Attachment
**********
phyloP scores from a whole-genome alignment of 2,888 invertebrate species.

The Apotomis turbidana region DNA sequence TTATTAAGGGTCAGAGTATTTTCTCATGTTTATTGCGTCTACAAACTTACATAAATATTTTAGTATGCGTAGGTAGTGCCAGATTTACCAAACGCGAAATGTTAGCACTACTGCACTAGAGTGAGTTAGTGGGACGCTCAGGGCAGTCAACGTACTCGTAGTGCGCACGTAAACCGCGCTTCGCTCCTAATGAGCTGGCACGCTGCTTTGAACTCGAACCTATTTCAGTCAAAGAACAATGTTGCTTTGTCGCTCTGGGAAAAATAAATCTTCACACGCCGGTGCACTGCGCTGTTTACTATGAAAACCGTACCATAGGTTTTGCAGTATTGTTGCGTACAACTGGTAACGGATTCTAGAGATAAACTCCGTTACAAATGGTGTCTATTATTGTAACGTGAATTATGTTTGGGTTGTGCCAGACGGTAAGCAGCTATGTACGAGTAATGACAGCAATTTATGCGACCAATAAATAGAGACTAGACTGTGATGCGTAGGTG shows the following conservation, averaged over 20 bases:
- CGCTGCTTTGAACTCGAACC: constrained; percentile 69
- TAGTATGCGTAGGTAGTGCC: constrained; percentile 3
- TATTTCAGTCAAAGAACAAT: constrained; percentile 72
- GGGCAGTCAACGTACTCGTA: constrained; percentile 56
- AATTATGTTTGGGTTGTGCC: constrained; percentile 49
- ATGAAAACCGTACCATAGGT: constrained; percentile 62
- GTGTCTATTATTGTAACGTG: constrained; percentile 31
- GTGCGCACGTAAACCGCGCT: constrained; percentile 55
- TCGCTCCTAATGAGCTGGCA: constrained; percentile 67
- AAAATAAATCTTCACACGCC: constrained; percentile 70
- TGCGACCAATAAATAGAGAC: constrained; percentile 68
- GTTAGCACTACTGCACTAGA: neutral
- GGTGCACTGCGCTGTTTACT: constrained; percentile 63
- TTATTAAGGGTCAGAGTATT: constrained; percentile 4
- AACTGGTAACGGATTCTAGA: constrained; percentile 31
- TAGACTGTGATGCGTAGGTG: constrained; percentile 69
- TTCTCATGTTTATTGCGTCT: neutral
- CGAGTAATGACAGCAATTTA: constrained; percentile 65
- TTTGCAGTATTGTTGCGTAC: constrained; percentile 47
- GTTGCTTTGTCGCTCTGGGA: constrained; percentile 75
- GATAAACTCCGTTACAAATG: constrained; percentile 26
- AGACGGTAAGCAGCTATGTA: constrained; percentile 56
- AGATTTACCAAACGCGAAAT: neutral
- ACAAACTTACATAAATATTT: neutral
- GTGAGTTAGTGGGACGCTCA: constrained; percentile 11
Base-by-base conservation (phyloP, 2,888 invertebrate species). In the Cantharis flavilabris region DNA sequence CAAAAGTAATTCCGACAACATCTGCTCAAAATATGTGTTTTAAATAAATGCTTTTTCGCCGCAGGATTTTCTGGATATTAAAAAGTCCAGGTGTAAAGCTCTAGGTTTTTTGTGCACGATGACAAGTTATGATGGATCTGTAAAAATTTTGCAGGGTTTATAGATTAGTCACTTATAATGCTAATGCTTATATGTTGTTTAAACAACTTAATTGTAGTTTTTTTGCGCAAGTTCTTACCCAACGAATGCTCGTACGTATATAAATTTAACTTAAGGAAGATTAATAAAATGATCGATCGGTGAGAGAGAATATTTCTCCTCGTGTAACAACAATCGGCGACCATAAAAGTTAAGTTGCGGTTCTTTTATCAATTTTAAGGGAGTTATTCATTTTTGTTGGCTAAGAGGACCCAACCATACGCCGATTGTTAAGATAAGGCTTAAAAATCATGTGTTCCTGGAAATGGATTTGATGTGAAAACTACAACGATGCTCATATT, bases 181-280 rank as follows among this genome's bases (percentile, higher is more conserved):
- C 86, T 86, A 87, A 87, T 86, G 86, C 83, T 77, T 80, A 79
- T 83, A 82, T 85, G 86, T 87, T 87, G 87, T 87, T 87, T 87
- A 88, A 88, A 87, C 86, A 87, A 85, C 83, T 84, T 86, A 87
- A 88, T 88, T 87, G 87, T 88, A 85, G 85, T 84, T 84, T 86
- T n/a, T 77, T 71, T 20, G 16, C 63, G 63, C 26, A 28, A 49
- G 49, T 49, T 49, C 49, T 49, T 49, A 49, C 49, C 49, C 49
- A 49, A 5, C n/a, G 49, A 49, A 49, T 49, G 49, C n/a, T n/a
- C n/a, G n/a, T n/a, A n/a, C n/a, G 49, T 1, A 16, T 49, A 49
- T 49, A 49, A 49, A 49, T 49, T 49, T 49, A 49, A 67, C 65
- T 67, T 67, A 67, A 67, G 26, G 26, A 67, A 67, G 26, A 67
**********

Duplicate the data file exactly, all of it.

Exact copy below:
phyloP scores from a whole-genome alignment of 2,888 invertebrate species.

The Apotomis turbidana region DNA sequence TTATTAAGGGTCAGAGTATTTTCTCATGTTTATTGCGTCTACAAACTTACATAAATATTTTAGTATGCGTAGGTAGTGCCAGATTTACCAAACGCGAAATGTTAGCACTACTGCACTAGAGTGAGTTAGTGGGACGCTCAGGGCAGTCAACGTACTCGTAGTGCGCACGTAAACCGCGCTTCGCTCCTAATGAGCTGGCACGCTGCTTTGAACTCGAACCTATTTCAGTCAAAGAACAATGTTGCTTTGTCGCTCTGGGAAAAATAAATCTTCACACGCCGGTGCACTGCGCTGTTTACTATGAAAACCGTACCATAGGTTTTGCAGTATTGTTGCGTACAACTGGTAACGGATTCTAGAGATAAACTCCGTTACAAATGGTGTCTATTATTGTAACGTGAATTATGTTTGGGTTGTGCCAGACGGTAAGCAGCTATGTACGAGTAATGACAGCAATTTATGCGACCAATAAATAGAGACTAGACTGTGATGCGTAGGTG shows the following conservation, averaged over 20 bases:
- CGCTGCTTTGAACTCGAACC: constrained; percentile 69
- TAGTATGCGTAGGTAGTGCC: constrained; percentile 3
- TATTTCAGTCAAAGAACAAT: constrained; percentile 72
- GGGCAGTCAACGTACTCGTA: constrained; percentile 56
- AATTATGTTTGGGTTGTGCC: constrained; percentile 49
- ATGAAAACCGTACCATAGGT: constrained; percentile 62
- GTGTCTATTATTGTAACGTG: constrained; percentile 31
- GTGCGCACGTAAACCGCGCT: constrained; percentile 55
- TCGCTCCTAATGAGCTGGCA: constrained; percentile 67
- AAAATAAATCTTCACACGCC: constrained; percentile 70
- TGCGACCAATAAATAGAGAC: constrained; percentile 68
- GTTAGCACTACTGCACTAGA: neutral
- GGTGCACTGCGCTGTTTACT: constrained; percentile 63
- TTATTAAGGGTCAGAGTATT: constrained; percentile 4
- AACTGGTAACGGATTCTAGA: constrained; percentile 31
- TAGACTGTGATGCGTAGGTG: constrained; percentile 69
- TTCTCATGTTTATTGCGTCT: neutral
- CGAGTAATGACAGCAATTTA: constrained; percentile 65
- TTTGCAGTATTGTTGCGTAC: constrained; percentile 47
- GTTGCTTTGTCGCTCTGGGA: constrained; percentile 75
- GATAAACTCCGTTACAAATG: constrained; percentile 26
- AGACGGTAAGCAGCTATGTA: constrained; percentile 56
- AGATTTACCAAACGCGAAAT: neutral
- ACAAACTTACATAAATATTT: neutral
- GTGAGTTAGTGGGACGCTCA: constrained; percentile 11
Base-by-base conservation (phyloP, 2,888 invertebrate species). In the Cantharis flavilabris region DNA sequence CAAAAGTAATTCCGACAACATCTGCTCAAAATATGTGTTTTAAATAAATGCTTTTTCGCCGCAGGATTTTCTGGATATTAAAAAGTCCAGGTGTAAAGCTCTAGGTTTTTTGTGCACGATGACAAGTTATGATGGATCTGTAAAAATTTTGCAGGGTTTATAGATTAGTCACTTATAATGCTAATGCTTATATGTTGTTTAAACAACTTAATTGTAGTTTTTTTGCGCAAGTTCTTACCCAACGAATGCTCGTACGTATATAAATTTAACTTAAGGAAGATTAATAAAATGATCGATCGGTGAGAGAGAATATTTCTCCTCGTGTAACAACAATCGGCGACCATAAAAGTTAAGTTGCGGTTCTTTTATCAATTTTAAGGGAGTTATTCATTTTTGTTGGCTAAGAGGACCCAACCATACGCCGATTGTTAAGATAAGGCTTAAAAATCATGTGTTCCTGGAAATGGATTTGATGTGAAAACTACAACGATGCTCATATT, bases 181-280 rank as follows among this genome's bases (percentile, higher is more conserved):
- C 86, T 86, A 87, A 87, T 86, G 86, C 83, T 77, T 80, A 79
- T 83, A 82, T 85, G 86, T 87, T 87, G 87, T 87, T 87, T 87
- A 88, A 88, A 87, C 86, A 87, A 85, C 83, T 84, T 86, A 87
- A 88, T 88, T 87, G 87, T 88, A 85, G 85, T 84, T 84, T 86
- T n/a, T 77, T 71, T 20, G 16, C 63, G 63, C 26, A 28, A 49
- G 49, T 49, T 49, C 49, T 49, T 49, A 49, C 49, C 49, C 49
- A 49, A 5, C n/a, G 49, A 49, A 49, T 49, G 49, C n/a, T n/a
- C n/a, G n/a, T n/a, A n/a, C n/a, G 49, T 1, A 16, T 49, A 49
- T 49, A 49, A 49, A 49, T 49, T 49, T 49, A 49, A 67, C 65
- T 67, T 67, A 67, A 67, G 26, G 26, A 67, A 67, G 26, A 67